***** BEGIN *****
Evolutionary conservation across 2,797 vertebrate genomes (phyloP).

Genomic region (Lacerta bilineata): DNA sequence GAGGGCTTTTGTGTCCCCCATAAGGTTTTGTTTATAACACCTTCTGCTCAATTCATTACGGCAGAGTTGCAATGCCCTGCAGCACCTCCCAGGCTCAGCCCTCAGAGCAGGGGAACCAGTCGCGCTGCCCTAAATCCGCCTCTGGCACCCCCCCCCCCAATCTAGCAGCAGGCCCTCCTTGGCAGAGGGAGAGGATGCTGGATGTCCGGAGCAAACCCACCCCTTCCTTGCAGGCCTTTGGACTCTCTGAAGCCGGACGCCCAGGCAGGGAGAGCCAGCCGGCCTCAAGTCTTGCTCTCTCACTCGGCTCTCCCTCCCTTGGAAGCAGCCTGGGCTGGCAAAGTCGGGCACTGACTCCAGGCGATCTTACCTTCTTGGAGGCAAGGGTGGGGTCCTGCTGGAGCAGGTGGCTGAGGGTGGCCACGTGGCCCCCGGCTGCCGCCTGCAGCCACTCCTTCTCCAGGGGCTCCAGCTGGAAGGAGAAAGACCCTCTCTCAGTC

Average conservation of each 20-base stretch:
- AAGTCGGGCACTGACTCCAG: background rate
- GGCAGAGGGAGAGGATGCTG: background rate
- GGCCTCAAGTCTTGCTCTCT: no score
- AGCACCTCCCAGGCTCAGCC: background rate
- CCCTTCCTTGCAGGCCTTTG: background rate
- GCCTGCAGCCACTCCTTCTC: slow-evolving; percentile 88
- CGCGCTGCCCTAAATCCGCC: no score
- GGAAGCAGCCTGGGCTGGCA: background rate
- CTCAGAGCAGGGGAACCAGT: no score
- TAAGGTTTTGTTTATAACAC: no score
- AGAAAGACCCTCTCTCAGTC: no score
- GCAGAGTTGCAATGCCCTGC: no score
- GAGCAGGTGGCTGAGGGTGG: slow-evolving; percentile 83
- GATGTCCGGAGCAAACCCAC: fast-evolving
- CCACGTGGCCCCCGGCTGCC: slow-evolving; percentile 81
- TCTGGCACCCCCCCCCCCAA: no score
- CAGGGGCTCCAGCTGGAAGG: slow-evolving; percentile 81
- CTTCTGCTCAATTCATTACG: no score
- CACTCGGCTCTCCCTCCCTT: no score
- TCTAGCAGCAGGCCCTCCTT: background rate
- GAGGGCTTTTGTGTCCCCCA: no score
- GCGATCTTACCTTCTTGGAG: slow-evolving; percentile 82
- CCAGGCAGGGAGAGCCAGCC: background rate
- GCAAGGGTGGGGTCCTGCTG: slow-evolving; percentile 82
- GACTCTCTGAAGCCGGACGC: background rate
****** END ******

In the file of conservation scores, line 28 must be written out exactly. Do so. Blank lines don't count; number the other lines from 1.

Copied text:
- GACTCTCTGAAGCCGGACGC: background rate